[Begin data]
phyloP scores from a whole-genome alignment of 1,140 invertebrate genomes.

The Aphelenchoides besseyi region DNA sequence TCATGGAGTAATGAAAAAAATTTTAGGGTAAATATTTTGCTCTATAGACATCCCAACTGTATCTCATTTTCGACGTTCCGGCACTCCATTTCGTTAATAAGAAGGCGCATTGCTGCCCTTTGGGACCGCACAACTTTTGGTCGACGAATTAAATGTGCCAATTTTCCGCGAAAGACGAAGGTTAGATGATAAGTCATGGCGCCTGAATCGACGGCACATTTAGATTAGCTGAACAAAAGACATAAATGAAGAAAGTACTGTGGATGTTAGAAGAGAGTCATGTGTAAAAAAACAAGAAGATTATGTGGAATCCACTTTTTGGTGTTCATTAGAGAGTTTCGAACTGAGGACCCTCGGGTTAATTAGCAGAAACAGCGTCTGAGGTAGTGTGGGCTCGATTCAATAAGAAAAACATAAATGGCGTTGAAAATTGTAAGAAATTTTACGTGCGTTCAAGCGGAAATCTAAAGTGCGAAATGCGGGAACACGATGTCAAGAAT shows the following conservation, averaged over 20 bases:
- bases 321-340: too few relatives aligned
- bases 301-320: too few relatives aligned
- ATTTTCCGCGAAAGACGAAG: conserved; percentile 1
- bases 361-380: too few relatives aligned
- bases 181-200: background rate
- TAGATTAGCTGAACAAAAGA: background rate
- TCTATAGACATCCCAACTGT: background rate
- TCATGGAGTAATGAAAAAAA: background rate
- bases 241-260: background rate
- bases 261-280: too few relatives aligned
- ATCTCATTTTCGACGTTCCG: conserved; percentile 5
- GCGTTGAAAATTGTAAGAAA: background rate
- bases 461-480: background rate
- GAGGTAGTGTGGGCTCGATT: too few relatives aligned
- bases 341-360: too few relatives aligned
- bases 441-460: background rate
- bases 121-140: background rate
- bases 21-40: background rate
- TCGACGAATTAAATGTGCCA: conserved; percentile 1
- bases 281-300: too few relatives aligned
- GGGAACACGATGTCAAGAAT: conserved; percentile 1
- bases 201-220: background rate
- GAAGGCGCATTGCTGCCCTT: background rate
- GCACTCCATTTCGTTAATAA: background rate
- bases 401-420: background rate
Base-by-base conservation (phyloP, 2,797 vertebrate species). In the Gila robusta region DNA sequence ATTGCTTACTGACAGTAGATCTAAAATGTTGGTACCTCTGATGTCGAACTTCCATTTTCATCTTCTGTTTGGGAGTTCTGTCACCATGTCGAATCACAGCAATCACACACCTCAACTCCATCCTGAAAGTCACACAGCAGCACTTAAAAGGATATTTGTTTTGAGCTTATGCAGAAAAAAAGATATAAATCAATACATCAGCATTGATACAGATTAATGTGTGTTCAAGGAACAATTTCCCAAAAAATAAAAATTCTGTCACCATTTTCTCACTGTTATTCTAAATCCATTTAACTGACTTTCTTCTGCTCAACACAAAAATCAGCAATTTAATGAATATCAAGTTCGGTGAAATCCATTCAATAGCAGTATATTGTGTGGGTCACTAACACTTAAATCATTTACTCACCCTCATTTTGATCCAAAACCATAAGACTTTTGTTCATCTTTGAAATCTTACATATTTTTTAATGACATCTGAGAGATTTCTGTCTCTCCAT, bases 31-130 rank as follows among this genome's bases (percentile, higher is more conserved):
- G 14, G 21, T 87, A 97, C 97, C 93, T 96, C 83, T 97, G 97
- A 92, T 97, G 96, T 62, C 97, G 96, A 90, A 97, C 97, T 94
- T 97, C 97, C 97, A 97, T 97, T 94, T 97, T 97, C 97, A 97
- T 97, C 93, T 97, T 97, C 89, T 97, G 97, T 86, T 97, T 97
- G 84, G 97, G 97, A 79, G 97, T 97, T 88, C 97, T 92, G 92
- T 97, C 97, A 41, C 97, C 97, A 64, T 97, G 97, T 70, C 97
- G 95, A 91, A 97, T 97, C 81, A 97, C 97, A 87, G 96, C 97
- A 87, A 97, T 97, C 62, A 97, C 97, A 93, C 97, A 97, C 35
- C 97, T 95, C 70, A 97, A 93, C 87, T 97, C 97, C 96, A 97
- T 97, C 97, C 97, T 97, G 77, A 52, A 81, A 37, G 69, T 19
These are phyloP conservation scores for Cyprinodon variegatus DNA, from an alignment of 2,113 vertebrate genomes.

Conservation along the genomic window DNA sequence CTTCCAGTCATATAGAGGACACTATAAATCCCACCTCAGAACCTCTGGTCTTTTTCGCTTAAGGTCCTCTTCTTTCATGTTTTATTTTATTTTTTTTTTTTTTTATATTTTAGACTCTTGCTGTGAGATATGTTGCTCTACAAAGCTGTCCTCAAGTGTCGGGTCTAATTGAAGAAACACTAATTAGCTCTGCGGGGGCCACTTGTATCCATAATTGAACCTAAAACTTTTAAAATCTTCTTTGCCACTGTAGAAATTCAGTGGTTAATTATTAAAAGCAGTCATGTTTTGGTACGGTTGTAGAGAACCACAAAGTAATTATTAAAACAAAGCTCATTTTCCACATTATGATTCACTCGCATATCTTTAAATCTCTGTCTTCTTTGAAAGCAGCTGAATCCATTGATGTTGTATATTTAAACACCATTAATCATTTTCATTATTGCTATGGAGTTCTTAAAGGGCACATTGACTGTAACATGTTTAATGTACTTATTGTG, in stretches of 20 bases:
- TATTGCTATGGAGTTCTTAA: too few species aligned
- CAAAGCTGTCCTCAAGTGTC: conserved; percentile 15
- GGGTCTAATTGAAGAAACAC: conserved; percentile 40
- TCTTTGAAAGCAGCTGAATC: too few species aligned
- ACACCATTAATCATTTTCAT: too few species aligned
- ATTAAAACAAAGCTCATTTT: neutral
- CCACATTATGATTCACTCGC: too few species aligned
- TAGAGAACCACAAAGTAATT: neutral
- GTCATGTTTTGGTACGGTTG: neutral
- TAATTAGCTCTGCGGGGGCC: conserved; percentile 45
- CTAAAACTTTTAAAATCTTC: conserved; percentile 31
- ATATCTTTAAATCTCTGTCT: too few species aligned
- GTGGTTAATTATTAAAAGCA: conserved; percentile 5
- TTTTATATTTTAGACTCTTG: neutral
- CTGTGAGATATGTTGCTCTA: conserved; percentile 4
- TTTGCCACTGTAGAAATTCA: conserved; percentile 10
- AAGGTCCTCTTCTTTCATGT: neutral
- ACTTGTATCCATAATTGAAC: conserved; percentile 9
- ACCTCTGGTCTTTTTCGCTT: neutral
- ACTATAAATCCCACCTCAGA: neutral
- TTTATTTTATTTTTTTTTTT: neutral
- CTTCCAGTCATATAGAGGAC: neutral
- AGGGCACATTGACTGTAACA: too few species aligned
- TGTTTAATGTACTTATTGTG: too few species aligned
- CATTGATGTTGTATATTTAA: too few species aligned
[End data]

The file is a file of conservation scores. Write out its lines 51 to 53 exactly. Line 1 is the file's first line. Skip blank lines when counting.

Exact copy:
- CTAAAACTTTTAAAATCTTC: conserved; percentile 31
- ATATCTTTAAATCTCTGTCT: too few species aligned
- GTGGTTAATTATTAAAAGCA: conserved; percentile 5